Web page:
"This month's fall reflects the worst of the market volatility over recent months"
The average UK house price was £285,579 in November, falling 2.3% from £292,406 in the previous month – the largest drop seen since October 2008 and the third consecutive monthly price fall, according to Halifax.
Its latest house price index also showed annual price growth slowing further to 4.7% from 8.2%.
The slowing market is reflected across the UK, with most nations and regions seeing the rate of annual house price inflation fall last month.
“While a market slowdown was expected given the known economic headwinds – and following such extensive house price inflation over the last few years – this month’s fall reflects the worst of the market volatility over recent months,” Kim Kinnaird, director at Halifax Mortgages, commented.
“Some potential home moves have been paused as homebuyers feel increased pressure on affordability and industry data continues to suggest that many buyers and sellers are taking stock while the market continues to stabilise.
Kinnaird, however, pointed out that when thinking about the future for house prices, it is important to remember the context of the last few years, when some of the biggest house price increases were recorded.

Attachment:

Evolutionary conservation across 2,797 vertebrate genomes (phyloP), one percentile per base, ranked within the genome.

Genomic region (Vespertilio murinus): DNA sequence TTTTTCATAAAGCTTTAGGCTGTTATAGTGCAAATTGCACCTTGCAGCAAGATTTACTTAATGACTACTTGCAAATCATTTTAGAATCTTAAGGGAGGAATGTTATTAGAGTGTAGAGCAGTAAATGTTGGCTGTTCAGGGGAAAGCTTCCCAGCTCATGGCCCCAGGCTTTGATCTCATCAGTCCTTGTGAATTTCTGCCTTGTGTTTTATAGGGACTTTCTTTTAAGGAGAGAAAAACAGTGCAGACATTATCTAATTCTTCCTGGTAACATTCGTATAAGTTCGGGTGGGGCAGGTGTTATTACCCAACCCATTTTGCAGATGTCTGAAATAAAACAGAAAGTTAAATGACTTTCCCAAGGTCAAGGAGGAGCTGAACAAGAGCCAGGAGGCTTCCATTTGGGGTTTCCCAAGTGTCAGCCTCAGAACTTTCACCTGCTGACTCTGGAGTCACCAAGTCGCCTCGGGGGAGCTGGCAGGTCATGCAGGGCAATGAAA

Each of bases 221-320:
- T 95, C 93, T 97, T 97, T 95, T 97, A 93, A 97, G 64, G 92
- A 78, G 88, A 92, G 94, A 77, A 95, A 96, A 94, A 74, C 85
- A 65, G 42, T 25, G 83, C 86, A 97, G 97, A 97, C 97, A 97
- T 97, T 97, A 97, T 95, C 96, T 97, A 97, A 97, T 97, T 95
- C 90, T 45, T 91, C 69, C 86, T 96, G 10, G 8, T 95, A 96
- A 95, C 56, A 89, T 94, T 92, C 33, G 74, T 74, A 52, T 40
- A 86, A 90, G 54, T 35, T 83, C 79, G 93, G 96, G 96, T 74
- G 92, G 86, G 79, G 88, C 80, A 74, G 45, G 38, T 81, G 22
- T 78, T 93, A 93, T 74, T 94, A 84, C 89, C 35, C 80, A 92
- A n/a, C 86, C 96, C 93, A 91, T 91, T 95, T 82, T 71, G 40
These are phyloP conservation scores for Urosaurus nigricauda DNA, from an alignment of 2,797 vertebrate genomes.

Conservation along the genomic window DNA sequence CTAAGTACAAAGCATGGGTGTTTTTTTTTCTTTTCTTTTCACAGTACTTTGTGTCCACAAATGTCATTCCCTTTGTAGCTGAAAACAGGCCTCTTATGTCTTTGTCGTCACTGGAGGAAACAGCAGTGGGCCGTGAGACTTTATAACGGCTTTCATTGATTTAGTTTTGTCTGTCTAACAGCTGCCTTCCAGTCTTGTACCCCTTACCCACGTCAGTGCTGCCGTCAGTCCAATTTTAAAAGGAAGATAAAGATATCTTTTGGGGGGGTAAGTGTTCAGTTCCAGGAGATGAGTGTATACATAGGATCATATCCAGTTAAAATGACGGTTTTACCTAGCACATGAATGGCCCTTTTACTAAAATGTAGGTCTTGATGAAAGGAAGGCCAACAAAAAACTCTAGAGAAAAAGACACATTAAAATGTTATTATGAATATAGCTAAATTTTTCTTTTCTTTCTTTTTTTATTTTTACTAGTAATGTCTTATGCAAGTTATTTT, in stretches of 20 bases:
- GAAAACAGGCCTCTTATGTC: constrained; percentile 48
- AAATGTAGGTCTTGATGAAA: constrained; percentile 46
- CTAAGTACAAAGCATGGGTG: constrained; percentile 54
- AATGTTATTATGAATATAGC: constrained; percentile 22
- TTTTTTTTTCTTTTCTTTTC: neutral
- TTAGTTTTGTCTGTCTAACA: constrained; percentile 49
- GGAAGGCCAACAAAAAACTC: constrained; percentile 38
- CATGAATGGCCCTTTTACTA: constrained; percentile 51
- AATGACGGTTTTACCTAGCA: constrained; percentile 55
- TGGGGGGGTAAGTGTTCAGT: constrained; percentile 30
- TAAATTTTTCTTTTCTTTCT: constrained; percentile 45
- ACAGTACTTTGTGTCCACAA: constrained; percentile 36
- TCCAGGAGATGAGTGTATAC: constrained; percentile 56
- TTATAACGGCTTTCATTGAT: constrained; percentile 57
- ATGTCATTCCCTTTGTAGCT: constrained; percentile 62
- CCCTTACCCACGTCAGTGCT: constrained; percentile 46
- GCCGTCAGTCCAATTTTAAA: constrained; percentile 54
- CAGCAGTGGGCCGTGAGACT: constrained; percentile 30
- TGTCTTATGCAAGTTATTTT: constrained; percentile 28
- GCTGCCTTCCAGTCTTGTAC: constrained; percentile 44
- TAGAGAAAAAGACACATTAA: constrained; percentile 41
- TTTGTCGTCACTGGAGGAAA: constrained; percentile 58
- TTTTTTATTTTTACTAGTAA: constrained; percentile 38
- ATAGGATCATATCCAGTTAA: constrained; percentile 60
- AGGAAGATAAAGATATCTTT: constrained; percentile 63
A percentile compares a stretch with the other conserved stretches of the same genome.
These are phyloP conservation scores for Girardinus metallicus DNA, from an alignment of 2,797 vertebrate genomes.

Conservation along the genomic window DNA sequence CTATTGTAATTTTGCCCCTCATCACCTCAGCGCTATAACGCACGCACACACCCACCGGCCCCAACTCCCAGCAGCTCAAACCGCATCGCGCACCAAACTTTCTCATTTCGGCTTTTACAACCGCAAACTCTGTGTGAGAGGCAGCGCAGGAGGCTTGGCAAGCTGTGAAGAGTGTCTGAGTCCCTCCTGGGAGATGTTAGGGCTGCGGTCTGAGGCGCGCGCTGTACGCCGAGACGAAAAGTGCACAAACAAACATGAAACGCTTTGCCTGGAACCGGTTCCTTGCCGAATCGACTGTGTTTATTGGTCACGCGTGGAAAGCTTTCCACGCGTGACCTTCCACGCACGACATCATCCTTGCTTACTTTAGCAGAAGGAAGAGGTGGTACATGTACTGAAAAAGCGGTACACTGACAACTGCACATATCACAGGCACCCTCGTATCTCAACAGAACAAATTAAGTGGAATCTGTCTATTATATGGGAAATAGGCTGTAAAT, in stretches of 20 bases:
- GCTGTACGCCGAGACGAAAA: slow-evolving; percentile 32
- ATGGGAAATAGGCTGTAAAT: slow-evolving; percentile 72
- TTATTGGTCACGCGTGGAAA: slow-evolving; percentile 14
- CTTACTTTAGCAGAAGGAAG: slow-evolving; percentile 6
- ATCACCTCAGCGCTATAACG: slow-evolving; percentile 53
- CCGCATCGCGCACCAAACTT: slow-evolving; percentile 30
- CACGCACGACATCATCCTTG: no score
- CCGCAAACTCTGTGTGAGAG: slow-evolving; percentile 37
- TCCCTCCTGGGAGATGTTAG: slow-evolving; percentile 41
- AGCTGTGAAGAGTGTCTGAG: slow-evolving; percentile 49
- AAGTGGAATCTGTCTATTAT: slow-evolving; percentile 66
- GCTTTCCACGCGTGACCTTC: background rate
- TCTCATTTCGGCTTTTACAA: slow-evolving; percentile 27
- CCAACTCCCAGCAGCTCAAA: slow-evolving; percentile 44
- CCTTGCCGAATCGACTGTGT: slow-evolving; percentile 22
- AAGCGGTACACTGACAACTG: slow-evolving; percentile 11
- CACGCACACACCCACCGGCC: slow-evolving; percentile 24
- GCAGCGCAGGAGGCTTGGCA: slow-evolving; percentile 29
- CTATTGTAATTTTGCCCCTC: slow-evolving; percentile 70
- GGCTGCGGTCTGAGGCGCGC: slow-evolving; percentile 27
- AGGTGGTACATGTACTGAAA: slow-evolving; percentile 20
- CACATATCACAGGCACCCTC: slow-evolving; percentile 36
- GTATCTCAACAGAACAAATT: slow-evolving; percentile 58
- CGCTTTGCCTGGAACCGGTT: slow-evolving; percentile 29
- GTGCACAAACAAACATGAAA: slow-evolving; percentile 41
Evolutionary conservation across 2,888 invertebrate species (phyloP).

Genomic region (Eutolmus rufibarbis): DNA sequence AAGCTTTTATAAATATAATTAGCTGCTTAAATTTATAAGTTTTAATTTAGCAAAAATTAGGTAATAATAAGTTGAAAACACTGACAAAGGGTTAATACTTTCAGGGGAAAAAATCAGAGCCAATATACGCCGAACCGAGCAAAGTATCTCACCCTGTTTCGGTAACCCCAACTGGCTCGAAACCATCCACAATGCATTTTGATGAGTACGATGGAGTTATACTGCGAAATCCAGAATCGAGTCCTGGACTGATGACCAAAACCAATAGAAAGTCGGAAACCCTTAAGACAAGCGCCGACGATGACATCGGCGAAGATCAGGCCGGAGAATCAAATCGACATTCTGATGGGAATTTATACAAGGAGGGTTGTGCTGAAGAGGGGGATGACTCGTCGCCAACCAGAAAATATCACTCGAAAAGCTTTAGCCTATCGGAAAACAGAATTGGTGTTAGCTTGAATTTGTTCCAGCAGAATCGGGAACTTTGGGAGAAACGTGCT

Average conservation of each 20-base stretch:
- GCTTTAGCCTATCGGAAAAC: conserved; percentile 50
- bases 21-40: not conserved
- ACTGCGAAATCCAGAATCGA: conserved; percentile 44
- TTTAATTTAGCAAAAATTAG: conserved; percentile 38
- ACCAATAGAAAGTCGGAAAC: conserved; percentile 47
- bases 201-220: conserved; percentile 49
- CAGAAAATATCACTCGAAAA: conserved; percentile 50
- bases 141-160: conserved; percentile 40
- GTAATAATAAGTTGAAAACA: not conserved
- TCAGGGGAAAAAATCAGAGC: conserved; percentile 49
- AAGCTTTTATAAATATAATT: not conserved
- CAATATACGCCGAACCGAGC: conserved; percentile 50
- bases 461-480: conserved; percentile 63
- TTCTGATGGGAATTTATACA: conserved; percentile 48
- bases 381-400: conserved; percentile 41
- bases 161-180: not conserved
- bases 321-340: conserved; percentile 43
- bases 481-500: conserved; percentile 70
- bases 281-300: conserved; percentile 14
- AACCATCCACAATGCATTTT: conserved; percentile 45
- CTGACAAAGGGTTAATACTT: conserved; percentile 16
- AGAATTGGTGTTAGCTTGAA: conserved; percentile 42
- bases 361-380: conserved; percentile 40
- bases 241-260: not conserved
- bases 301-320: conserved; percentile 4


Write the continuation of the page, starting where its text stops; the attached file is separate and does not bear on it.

“Property prices are up more than £12,000 compared to this time last year, and well above pre-pandemic levels,” she said. “The market may now be going through a process of normalisation.
“While some important factors like the limited supply of properties for sale will remain, the trajectory of mortgage rates, the robustness of household finances in the face of the rising costs of living, and how the economy – and more specifically the labour market – performs will be key in determining house prices changes in 2023.”
In the meantime, scepticism among buyers looks set to continue, according to Emma Cox, managing director of real estate at Shawbrook Bank.
“The combined effects of double-digit inflation, alongside the UK’s slow march into recession is keeping many would-be first-time buyers away from entering the market,” she said. “With prices looking set to fall even further from the record levels experienced in the summer, and the effect of the mini budget still being felt, we expect to see professional landlords and real estate investors capitalising on the availability of cheaper stock to expand their buy-to-let portfolios.”
Steven Morris, director at Bristol-based mortgage broker Advantage Financial Solutions, agreed that the trend of prices heading down will continue throughout 2023.
“However, I would be surprised if average values dropped by more than 15% given that inflation is forecast to normalise by 2024,” Morris said. “A fall in prices greater than 15% within a period of 12 months seems historically unfathomable. Currently, many would-be buyers are waiting until 2023 for a bargain.”
Also commenting on the latest Halifax House Price Index, Jonathan Hopper, chief executive at real estate consultancy Garrington Property Finders, remarked that the speed with which the market has turned has left many people playing catch-up.
“Plenty of sellers still seem to think it’s 2021, not realising that to buyers it feels more like 2008,” he said. “The post-pandemic days of soaring prices and the ‘race for space’ as professionals snapped up homes in the middle of nowhere are over.”